Abstract 17922: Long-term Mortality After Cardiovascular Implantable Electronic Device Infection
Background: There is limited data available on the incidence and predictors of long-term mortality of cardiovascular-implantable electronic device (CIED) infections
Methods: We evaluated the incidence and predictors of long-term mortality after CIED infections in a large academic center. Baseline characteristics, clinical presentation and treatment variables were collected. Mortality data was collected from medical records and social security death index.
Results: Between 2005 and 2011, 118 patients with CIED infections were referred to our institute and are included in the study. Mean age was 69±15years with 78% males. Pacemaker, implantable defibrillator and cardiac resynchronization therapy-defibrillators were infected in 42%, 23% and 36% of the patients respectively. Patients were admitted with CIED infection after a median duration of 5 months from the last device procedure. Infective endocarditis (IE) defined with modified Duke criteria (positive blood cultures and vegetation on imaging) was seen in 21 (18%) patients. Staphylococcus aureus was isolated in 42 (36%) patients. In addition to intravenous antibiotics, complete device extraction was performed in 104 (88%) patients. After a mean follow-up of 24 months (IQ range 10-34 months, 36 (31%) patients died. In cox-multivariate regression analysis, including the age, gender, body mass index, coronary artery disease, left ventricular ejection fraction, creatinine, type of device, organism isolated and device extraction, the only independent predictors of death were age (HR 1.06; 6% increase in mortality/year; p<0.001) and infective endocarditis (HR 3.07; p=0.019). Median time to death in patients with IE was much shorter than those without IE (2.9 vs 12.9 months; p=0.04)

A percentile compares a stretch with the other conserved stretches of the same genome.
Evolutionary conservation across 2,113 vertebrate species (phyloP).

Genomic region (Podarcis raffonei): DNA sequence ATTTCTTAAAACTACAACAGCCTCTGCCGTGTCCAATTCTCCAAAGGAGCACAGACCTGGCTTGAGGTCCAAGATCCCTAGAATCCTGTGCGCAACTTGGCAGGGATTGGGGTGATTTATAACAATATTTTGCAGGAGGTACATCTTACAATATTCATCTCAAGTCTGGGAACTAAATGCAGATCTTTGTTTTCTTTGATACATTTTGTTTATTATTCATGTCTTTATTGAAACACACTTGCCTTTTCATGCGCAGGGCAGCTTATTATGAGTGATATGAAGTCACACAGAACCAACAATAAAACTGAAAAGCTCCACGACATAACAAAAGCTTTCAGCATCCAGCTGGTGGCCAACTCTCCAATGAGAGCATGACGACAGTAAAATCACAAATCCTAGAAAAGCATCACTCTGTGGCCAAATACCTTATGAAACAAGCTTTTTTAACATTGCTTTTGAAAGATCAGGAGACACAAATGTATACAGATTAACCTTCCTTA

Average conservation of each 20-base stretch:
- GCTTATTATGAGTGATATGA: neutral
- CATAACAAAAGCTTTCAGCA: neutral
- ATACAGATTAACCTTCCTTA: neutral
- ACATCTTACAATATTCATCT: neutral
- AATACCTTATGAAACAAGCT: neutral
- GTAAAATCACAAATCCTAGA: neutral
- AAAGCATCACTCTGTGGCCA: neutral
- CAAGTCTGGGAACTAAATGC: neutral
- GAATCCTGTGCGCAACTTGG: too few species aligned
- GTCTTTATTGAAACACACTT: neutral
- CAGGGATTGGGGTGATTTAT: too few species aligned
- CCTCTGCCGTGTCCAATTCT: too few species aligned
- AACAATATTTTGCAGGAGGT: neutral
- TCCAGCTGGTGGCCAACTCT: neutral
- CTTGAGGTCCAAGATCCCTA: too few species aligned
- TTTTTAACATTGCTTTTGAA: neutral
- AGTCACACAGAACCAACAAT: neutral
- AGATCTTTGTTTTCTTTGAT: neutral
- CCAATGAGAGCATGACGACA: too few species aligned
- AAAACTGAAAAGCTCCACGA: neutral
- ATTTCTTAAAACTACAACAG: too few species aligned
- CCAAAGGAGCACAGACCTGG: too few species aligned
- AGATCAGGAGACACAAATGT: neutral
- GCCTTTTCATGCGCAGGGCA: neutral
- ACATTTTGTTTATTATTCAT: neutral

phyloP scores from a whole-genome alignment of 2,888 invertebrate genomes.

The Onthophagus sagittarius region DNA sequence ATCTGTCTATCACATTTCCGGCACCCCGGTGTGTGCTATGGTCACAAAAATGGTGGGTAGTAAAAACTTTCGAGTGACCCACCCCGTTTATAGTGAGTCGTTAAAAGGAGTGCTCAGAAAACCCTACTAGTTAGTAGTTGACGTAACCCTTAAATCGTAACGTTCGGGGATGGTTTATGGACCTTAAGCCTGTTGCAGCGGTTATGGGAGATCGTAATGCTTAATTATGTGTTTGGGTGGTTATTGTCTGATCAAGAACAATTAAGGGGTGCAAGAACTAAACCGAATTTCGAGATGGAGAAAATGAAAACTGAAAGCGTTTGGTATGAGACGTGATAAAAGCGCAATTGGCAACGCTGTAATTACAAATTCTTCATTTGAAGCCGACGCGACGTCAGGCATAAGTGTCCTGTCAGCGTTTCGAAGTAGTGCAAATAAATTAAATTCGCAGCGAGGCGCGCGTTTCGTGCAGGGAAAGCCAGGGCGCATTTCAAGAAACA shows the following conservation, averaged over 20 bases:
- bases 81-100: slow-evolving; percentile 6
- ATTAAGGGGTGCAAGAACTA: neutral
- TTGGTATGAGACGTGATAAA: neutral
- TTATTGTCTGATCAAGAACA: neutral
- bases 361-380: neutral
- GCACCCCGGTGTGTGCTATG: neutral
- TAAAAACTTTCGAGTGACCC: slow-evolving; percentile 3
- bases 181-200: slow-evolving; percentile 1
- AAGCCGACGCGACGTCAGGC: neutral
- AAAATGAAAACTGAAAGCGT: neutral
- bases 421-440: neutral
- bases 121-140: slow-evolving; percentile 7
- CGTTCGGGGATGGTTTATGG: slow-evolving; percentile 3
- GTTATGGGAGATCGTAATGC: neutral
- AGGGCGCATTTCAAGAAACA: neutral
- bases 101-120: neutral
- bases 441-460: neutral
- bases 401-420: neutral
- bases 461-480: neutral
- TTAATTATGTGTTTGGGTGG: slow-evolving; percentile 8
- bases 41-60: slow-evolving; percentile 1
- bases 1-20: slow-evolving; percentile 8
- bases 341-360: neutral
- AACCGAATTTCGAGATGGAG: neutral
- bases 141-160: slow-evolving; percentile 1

Conclusion: Infective endocarditis is associated with 3 times the hazard of death in patients with CIED infection independent of the baseline clinical characteristics and treatment offered.
- © 2012 by American Heart Association, Inc.